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Estrogen and Protein deficiency in my 20s
plantbasedproblems posted:
Besides being a late bloomer, I have always had a normal and consistent period up until I went off of birth control last March. I never saw my period again until December when I went on Birth Control for a month. Last summer I started a plant-based diet (no meat or dairy products), and I recently had my blood tested to see what the problem is. My physician told me my estrogen levels are hardly on the chart and I need more protein. She also said that I am not underweight, but I need to gain 5 pound in the next 3 months. What is the best way to do this? Which food are the best for me to eat? I noticed too that this my be why I am losing so much hair and sometimes have headaches and trouble sleeping. Do I need to start exercising or will that only decrease my estrogen levels? I want to have kids sometime within the next couple of years, so if need be I'll ditch the plant based diet so I can get my hormones back to where they need to be!
georgiagail responded:
Ditch the diet or modify it (i.e., add dairy back in for a start).

Jane Harrison Hohner, RN, RNP responded:
Dear plantbasedproblems: Georgiagail is/was a registered dietitian (RD) so I think her advice is excellent. I am not trained as a RD so I would just add some information about your low estrogen level questions.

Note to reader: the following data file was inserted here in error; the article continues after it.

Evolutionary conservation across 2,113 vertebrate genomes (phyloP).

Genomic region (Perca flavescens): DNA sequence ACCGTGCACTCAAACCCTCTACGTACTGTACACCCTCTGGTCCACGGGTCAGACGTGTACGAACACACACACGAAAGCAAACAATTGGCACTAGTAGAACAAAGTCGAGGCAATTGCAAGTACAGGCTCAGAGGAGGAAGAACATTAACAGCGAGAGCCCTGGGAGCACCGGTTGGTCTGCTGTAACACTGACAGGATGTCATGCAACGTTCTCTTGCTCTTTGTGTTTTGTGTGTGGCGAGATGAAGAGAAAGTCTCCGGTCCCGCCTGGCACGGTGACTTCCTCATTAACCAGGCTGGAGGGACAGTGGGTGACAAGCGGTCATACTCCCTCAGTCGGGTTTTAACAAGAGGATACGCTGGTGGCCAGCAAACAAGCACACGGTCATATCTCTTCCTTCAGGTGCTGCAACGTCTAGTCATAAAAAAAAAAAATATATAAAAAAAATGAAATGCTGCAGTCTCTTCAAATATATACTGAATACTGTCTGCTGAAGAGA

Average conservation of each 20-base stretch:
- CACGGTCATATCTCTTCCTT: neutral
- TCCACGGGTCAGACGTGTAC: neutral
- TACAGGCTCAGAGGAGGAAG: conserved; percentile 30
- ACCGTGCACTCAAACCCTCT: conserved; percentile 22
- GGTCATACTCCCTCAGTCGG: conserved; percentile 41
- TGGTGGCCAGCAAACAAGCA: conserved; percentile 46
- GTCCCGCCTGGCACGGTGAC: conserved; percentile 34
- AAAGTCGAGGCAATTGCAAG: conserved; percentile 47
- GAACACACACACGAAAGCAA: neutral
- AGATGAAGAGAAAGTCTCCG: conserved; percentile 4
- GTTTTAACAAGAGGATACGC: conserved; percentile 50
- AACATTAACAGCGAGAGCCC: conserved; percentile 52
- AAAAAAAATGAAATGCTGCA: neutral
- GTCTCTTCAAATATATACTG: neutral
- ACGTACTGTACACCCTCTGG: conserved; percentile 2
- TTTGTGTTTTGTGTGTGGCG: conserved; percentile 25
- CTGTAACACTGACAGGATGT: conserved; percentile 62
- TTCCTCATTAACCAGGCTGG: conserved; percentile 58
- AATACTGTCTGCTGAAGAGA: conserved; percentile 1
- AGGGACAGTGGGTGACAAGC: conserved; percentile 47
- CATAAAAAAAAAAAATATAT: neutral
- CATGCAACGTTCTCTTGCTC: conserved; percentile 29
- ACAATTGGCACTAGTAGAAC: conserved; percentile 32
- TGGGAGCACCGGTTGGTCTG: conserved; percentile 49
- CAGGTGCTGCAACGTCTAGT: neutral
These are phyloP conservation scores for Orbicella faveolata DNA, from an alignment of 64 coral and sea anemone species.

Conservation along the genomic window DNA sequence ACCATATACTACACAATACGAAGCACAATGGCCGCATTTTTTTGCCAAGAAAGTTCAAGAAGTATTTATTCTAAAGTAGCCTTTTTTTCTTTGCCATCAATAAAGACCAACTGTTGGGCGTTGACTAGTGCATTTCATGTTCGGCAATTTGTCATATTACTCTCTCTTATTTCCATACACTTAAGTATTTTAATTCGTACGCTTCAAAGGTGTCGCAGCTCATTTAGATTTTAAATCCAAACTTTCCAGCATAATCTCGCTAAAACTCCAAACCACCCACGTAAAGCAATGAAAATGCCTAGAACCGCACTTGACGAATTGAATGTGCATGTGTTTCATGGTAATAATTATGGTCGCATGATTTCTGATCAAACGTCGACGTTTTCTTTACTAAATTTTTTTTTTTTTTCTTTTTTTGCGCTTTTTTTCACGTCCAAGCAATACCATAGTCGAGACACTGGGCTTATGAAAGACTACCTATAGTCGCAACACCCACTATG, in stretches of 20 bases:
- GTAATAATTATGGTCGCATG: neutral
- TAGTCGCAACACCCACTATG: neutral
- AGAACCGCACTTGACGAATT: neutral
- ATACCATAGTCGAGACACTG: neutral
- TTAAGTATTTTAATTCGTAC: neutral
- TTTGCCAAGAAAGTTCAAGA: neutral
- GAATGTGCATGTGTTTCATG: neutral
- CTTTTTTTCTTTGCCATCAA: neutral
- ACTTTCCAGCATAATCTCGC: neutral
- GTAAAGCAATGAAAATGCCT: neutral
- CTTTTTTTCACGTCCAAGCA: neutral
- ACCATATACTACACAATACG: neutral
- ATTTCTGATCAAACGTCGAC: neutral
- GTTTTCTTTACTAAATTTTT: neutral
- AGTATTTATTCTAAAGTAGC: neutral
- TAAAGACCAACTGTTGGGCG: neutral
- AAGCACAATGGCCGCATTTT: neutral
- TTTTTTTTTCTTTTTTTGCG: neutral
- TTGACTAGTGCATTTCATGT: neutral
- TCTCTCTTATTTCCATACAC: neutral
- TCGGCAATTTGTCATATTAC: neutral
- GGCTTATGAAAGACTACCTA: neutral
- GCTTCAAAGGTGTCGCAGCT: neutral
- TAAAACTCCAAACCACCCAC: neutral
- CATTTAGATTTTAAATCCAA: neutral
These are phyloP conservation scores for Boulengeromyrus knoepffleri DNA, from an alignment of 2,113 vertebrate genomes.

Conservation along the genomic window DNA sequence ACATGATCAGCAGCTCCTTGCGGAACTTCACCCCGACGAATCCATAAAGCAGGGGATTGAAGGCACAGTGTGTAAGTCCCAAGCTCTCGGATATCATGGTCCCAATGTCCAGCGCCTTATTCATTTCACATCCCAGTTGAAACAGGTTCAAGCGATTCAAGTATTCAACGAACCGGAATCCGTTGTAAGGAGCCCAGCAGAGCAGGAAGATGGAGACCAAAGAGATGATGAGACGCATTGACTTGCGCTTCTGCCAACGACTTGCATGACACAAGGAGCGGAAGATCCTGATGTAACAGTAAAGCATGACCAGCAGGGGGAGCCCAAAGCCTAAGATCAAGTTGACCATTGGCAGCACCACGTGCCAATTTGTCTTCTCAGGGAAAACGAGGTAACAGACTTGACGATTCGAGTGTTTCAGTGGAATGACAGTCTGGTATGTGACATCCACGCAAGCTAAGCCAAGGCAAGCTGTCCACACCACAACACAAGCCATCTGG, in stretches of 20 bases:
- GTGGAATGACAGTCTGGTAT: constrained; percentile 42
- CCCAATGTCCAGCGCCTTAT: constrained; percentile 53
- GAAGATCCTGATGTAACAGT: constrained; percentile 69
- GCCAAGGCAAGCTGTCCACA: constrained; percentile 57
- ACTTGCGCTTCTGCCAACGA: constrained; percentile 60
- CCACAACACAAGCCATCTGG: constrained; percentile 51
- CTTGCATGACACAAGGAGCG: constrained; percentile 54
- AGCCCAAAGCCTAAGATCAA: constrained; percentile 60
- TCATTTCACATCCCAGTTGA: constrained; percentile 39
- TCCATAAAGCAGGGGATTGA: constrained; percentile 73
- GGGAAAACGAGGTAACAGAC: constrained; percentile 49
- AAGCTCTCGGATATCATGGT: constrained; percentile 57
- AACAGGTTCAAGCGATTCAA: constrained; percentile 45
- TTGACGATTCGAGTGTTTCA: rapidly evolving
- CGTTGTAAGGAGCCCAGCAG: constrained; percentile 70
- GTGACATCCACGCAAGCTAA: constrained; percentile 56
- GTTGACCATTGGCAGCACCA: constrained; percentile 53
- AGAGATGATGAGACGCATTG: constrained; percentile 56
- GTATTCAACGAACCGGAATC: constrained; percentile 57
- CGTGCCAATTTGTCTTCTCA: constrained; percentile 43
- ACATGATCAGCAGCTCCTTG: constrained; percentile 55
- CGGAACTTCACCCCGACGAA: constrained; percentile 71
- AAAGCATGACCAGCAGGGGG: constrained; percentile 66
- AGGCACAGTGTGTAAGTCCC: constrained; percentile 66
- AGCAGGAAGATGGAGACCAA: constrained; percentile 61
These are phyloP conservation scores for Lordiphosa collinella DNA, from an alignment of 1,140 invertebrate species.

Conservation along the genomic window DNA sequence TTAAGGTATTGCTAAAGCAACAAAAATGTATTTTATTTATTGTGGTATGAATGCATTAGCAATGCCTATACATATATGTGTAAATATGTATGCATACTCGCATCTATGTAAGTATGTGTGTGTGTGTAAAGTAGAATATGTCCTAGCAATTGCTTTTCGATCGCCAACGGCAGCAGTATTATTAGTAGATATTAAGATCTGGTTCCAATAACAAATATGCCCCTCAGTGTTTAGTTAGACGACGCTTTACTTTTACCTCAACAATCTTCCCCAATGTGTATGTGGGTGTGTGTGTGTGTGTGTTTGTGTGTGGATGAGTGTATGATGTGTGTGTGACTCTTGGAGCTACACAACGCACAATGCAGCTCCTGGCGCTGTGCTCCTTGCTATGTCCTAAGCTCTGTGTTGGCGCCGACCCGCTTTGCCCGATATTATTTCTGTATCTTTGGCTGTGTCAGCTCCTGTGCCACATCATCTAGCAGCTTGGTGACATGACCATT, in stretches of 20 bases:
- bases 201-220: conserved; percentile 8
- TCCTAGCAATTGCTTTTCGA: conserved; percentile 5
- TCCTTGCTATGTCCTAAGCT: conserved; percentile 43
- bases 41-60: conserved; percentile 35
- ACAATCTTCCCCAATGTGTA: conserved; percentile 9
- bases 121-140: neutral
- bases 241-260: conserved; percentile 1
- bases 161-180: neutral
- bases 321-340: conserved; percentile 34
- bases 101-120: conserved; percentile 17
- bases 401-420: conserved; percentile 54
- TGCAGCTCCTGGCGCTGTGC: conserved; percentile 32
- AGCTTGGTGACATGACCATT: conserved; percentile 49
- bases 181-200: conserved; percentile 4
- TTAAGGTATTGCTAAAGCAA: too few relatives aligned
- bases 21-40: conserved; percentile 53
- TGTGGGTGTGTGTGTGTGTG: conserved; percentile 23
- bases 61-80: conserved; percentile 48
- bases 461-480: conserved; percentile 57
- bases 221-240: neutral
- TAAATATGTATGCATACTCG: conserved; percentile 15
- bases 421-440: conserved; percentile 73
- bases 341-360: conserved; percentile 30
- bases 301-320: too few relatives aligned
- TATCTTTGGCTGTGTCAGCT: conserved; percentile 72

You mentioned normal periods until going off birth control pills (BCPs) last March. For it to take up to three months after stopping BCPs for regular, natural cycles to return is not unusual. In November or so,a month's treatment was given in the form of BCPs, you then had a "pill period" when the Pill was stopped--hope I am tracking you correctly. It sounds like your MD did lab tests to work up the cause of the absent flows. These might have included: TSH (thyroid), prolactin (pituitary), estrogen, and possibly FSH/LH (premature menopause).

There are several explanations for a low estrogen:

1. Elevated prolactin from benign pituitary lesion--blood test would diagnose this condition.

2. Premature ovarian failure--this would show up with an elevated FSH level on blood test.

3. Hypothalamic amenorrhea--this is a diagnosis when FSH/LH are normal and all other blood tests are fine. In this scenario, severe stress (physical or emotional) impacts the hypothalamus and the body turns off ovulation then ultimately estrogen production. One extreme example of this would be starvation. Normal levels of exercise rarely create marked decreases in estrogen. Elite athletes/ballet dancers can get this however as a result of intense training coupled with decreased calories.

My best GUESS is that your GYN is hoping that increasing caloric intake will somehow improve hormonal levels through this mechanism. So eat healthy, exercise reasonably, try to decrease any stress. If your absent periods persist some additional testing might be indicated. You had normal periods until a year ago so one would hope that you will go back into that pattern.


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